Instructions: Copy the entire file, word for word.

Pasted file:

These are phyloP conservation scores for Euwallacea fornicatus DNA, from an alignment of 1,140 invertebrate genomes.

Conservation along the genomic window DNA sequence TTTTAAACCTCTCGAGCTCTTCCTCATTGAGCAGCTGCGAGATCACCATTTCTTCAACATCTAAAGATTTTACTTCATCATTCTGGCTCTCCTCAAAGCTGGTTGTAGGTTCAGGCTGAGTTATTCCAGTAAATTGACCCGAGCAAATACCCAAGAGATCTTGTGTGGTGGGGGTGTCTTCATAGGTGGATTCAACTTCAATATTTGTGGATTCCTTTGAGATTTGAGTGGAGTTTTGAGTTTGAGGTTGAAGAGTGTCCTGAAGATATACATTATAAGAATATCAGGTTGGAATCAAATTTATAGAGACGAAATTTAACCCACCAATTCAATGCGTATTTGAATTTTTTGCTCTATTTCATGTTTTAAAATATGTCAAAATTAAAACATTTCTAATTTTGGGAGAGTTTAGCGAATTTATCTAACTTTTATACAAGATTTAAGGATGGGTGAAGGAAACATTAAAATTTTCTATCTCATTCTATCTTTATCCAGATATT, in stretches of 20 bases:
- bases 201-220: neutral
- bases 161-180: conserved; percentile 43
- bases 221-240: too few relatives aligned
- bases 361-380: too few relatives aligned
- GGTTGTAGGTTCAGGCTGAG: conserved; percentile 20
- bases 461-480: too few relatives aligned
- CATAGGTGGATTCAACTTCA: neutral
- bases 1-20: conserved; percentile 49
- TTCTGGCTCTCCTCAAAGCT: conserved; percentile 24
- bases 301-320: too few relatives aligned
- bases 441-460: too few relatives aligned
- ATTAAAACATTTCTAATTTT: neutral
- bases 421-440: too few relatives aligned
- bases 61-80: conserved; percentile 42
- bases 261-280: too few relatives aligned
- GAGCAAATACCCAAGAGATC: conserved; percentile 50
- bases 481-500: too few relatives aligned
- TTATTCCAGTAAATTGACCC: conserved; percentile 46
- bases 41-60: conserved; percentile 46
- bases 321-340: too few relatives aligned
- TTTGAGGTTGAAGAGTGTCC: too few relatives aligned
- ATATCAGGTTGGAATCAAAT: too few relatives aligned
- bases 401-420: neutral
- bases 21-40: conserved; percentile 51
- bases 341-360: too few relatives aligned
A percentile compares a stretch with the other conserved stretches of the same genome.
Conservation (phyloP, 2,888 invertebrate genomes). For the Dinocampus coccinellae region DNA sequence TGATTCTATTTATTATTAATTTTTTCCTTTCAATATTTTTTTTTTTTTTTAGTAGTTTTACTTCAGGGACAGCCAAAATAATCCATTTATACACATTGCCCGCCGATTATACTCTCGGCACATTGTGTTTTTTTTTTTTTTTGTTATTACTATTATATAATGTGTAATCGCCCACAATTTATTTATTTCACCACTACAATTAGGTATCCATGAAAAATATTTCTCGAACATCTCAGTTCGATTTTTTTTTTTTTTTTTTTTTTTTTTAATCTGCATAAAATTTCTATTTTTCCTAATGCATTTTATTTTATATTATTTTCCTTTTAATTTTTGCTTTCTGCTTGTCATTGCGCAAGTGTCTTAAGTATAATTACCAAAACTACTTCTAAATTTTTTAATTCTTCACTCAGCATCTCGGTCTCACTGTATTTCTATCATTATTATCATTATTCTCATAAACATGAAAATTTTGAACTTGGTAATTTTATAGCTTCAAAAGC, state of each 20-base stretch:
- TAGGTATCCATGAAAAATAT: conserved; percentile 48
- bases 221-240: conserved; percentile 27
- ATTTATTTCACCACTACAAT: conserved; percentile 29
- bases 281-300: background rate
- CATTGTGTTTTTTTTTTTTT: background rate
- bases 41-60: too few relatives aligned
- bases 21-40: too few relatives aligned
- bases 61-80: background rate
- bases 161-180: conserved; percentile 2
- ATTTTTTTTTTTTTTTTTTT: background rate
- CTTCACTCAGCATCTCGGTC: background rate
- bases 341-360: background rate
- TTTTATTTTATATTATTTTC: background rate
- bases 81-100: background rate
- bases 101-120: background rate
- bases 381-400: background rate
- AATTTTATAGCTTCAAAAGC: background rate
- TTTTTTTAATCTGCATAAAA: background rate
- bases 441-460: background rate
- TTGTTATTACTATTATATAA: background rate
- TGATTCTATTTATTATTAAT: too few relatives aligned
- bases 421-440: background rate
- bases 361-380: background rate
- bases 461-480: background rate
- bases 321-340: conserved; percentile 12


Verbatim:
These are phyloP conservation scores for Euwallacea fornicatus DNA, from an alignment of 1,140 invertebrate genomes.

Conservation along the genomic window DNA sequence TTTTAAACCTCTCGAGCTCTTCCTCATTGAGCAGCTGCGAGATCACCATTTCTTCAACATCTAAAGATTTTACTTCATCATTCTGGCTCTCCTCAAAGCTGGTTGTAGGTTCAGGCTGAGTTATTCCAGTAAATTGACCCGAGCAAATACCCAAGAGATCTTGTGTGGTGGGGGTGTCTTCATAGGTGGATTCAACTTCAATATTTGTGGATTCCTTTGAGATTTGAGTGGAGTTTTGAGTTTGAGGTTGAAGAGTGTCCTGAAGATATACATTATAAGAATATCAGGTTGGAATCAAATTTATAGAGACGAAATTTAACCCACCAATTCAATGCGTATTTGAATTTTTTGCTCTATTTCATGTTTTAAAATATGTCAAAATTAAAACATTTCTAATTTTGGGAGAGTTTAGCGAATTTATCTAACTTTTATACAAGATTTAAGGATGGGTGAAGGAAACATTAAAATTTTCTATCTCATTCTATCTTTATCCAGATATT, in stretches of 20 bases:
- bases 201-220: neutral
- bases 161-180: conserved; percentile 43
- bases 221-240: too few relatives aligned
- bases 361-380: too few relatives aligned
- GGTTGTAGGTTCAGGCTGAG: conserved; percentile 20
- bases 461-480: too few relatives aligned
- CATAGGTGGATTCAACTTCA: neutral
- bases 1-20: conserved; percentile 49
- TTCTGGCTCTCCTCAAAGCT: conserved; percentile 24
- bases 301-320: too few relatives aligned
- bases 441-460: too few relatives aligned
- ATTAAAACATTTCTAATTTT: neutral
- bases 421-440: too few relatives aligned
- bases 61-80: conserved; percentile 42
- bases 261-280: too few relatives aligned
- GAGCAAATACCCAAGAGATC: conserved; percentile 50
- bases 481-500: too few relatives aligned
- TTATTCCAGTAAATTGACCC: conserved; percentile 46
- bases 41-60: conserved; percentile 46
- bases 321-340: too few relatives aligned
- TTTGAGGTTGAAGAGTGTCC: too few relatives aligned
- ATATCAGGTTGGAATCAAAT: too few relatives aligned
- bases 401-420: neutral
- bases 21-40: conserved; percentile 51
- bases 341-360: too few relatives aligned
A percentile compares a stretch with the other conserved stretches of the same genome.
Conservation (phyloP, 2,888 invertebrate genomes). For the Dinocampus coccinellae region DNA sequence TGATTCTATTTATTATTAATTTTTTCCTTTCAATATTTTTTTTTTTTTTTAGTAGTTTTACTTCAGGGACAGCCAAAATAATCCATTTATACACATTGCCCGCCGATTATACTCTCGGCACATTGTGTTTTTTTTTTTTTTTGTTATTACTATTATATAATGTGTAATCGCCCACAATTTATTTATTTCACCACTACAATTAGGTATCCATGAAAAATATTTCTCGAACATCTCAGTTCGATTTTTTTTTTTTTTTTTTTTTTTTTTAATCTGCATAAAATTTCTATTTTTCCTAATGCATTTTATTTTATATTATTTTCCTTTTAATTTTTGCTTTCTGCTTGTCATTGCGCAAGTGTCTTAAGTATAATTACCAAAACTACTTCTAAATTTTTTAATTCTTCACTCAGCATCTCGGTCTCACTGTATTTCTATCATTATTATCATTATTCTCATAAACATGAAAATTTTGAACTTGGTAATTTTATAGCTTCAAAAGC, state of each 20-base stretch:
- TAGGTATCCATGAAAAATAT: conserved; percentile 48
- bases 221-240: conserved; percentile 27
- ATTTATTTCACCACTACAAT: conserved; percentile 29
- bases 281-300: background rate
- CATTGTGTTTTTTTTTTTTT: background rate
- bases 41-60: too few relatives aligned
- bases 21-40: too few relatives aligned
- bases 61-80: background rate
- bases 161-180: conserved; percentile 2
- ATTTTTTTTTTTTTTTTTTT: background rate
- CTTCACTCAGCATCTCGGTC: background rate
- bases 341-360: background rate
- TTTTATTTTATATTATTTTC: background rate
- bases 81-100: background rate
- bases 101-120: background rate
- bases 381-400: background rate
- AATTTTATAGCTTCAAAAGC: background rate
- TTTTTTTAATCTGCATAAAA: background rate
- bases 441-460: background rate
- TTGTTATTACTATTATATAA: background rate
- TGATTCTATTTATTATTAAT: too few relatives aligned
- bases 421-440: background rate
- bases 361-380: background rate
- bases 461-480: background rate
- bases 321-340: conserved; percentile 12